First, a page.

ONE-DIMENSIONAL MAN by Herbert Marcuse


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The overbearing rationale of our society -- technological advance socially controlled to satisfy our needs -- is at its core overwhelmingly, almost inhumanly, irrational. Marcuse sees man as an instrument of the system, subjected to and identified with the productive apparatus with quantitative progress favored; but man as man is unfree and qualitative social change is excluded. Liberty and democracy have become ""the most efficient system of domination"". A ""Happy Consciousness"", believing indefatigably in the existent system, has replaced the impetus behind human progress based on the objective ambiguity of experience, the contradiction between the real and the possible. Society is one-dimensional: artistic alienation is passe, philosophy excludes the historical content of reason, and technology reigns--the supreme vehicle behind the totalitarian ""insanity of the whole"". In these ""Studies in the Ideology of Advanced Industrial Society"", Marcuse's first-class scholarship and undefeated ability to think outside the limits of the system bring social theory to bear on the modern case. Marxist-oriented, with a concern for the human fate, he examines the various social, political and intellectual spheres and arrives at the somewhat negative proposition of a freedom that permits the essential transcendence within the established social conditions. Here is the ideology to back Vance Packard and William H. Whyte.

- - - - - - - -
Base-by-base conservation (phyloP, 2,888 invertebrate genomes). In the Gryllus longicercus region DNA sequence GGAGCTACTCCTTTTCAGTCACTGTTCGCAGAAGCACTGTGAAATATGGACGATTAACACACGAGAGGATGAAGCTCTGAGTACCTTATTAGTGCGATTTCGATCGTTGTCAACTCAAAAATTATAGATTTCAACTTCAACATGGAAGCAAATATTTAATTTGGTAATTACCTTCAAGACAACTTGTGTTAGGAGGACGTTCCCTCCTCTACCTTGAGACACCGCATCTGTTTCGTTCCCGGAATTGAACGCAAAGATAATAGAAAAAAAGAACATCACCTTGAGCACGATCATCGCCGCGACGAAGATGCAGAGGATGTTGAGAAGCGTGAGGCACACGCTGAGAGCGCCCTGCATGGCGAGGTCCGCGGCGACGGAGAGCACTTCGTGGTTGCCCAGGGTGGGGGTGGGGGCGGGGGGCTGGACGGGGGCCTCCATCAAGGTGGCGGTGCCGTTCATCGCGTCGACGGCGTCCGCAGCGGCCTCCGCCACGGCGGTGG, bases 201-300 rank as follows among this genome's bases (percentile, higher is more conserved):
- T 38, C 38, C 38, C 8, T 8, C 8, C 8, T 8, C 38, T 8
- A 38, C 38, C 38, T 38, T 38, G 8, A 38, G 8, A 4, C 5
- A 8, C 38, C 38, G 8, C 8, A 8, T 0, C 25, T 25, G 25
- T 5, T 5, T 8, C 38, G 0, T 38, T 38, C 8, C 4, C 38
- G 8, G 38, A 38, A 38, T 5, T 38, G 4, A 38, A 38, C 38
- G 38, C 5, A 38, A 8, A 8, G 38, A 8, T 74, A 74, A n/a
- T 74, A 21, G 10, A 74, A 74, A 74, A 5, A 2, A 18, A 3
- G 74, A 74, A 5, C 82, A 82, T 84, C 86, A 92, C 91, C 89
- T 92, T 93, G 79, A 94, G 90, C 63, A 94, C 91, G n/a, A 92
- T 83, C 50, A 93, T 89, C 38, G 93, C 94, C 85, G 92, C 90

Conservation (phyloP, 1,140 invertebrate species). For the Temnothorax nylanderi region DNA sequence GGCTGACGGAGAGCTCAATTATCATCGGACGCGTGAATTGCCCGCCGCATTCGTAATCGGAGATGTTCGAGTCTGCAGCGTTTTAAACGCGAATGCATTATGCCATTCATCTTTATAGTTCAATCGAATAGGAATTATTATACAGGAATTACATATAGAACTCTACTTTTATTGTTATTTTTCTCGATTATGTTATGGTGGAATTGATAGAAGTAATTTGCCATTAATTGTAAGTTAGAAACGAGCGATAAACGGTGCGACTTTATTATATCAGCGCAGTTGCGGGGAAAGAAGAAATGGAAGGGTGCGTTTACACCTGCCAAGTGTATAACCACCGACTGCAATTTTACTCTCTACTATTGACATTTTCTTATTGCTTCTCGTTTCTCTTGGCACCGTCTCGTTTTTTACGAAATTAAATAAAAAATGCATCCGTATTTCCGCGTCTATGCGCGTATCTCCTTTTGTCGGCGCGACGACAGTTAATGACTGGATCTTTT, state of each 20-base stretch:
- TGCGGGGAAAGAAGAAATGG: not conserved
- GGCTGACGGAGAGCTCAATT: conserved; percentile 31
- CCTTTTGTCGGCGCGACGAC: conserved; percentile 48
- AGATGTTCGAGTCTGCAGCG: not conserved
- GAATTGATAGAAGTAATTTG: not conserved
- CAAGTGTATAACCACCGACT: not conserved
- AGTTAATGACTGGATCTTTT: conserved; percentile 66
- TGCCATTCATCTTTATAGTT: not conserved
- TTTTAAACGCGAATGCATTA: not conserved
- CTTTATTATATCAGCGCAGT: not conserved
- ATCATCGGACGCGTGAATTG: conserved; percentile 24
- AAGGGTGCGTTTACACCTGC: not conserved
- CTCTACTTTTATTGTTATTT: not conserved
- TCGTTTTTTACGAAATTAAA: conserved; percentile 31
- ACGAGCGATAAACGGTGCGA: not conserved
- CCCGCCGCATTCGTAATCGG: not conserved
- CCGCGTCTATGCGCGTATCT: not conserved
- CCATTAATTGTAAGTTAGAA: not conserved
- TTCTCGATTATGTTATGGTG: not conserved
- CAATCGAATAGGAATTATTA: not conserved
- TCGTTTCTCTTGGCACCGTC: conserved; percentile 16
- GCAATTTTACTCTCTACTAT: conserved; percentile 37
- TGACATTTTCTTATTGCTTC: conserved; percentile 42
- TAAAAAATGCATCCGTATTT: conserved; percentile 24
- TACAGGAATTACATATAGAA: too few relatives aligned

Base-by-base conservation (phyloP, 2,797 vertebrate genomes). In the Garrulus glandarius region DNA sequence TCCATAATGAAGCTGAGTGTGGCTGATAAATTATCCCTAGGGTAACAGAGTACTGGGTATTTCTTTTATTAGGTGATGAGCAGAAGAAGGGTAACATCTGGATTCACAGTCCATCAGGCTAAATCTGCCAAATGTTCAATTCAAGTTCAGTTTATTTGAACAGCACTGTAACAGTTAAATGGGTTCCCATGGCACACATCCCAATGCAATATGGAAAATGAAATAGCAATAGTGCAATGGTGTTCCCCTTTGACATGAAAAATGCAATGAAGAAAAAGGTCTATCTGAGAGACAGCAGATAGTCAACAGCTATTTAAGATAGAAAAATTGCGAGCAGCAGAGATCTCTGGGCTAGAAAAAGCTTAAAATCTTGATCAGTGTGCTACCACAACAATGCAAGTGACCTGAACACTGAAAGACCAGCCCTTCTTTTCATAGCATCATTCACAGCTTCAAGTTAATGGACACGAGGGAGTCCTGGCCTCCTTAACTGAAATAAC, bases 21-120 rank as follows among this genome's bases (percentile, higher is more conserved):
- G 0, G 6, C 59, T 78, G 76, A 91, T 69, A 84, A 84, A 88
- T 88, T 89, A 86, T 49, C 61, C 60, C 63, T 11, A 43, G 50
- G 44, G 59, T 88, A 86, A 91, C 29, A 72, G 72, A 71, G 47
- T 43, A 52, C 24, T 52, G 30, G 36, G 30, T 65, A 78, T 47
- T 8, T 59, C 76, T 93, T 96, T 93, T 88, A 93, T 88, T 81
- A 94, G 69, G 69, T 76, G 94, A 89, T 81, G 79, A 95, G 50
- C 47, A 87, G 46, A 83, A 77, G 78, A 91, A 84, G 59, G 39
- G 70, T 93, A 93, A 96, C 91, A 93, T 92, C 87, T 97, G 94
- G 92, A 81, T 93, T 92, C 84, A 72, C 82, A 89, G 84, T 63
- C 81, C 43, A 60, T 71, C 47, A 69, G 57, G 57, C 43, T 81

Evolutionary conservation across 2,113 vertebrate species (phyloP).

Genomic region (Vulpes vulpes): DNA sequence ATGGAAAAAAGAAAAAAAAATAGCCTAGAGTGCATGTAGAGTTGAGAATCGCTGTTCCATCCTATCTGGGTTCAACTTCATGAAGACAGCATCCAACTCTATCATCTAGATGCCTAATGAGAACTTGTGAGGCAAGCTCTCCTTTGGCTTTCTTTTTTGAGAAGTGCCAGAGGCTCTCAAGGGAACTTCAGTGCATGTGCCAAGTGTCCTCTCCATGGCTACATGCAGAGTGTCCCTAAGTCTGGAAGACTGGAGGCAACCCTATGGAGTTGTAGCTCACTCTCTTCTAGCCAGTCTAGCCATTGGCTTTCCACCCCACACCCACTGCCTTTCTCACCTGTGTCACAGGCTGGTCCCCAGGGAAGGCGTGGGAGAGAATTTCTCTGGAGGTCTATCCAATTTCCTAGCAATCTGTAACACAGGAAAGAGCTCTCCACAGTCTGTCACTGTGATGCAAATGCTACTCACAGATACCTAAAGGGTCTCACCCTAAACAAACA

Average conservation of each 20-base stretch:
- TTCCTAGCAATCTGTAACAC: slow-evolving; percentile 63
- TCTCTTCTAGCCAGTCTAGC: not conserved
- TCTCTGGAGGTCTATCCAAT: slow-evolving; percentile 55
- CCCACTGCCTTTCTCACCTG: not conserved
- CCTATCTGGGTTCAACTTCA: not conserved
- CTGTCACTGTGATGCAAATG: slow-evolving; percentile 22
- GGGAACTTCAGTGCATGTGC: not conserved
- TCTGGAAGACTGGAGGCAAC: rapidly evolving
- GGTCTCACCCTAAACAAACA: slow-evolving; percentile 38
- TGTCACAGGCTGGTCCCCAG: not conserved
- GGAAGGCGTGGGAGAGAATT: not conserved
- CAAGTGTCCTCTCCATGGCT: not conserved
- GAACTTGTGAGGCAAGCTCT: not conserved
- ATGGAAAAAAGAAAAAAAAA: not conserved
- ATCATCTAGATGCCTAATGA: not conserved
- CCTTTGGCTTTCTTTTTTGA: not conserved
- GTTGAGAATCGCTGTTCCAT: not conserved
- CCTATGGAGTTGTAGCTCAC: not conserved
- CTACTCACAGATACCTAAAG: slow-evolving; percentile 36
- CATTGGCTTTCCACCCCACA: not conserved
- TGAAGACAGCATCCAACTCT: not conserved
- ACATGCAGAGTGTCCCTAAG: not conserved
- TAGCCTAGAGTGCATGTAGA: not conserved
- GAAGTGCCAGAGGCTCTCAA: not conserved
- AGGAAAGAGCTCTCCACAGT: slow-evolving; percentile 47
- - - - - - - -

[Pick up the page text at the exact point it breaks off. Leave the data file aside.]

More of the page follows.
Pub Date: Jan. 17th, 1963
Publisher: Beacon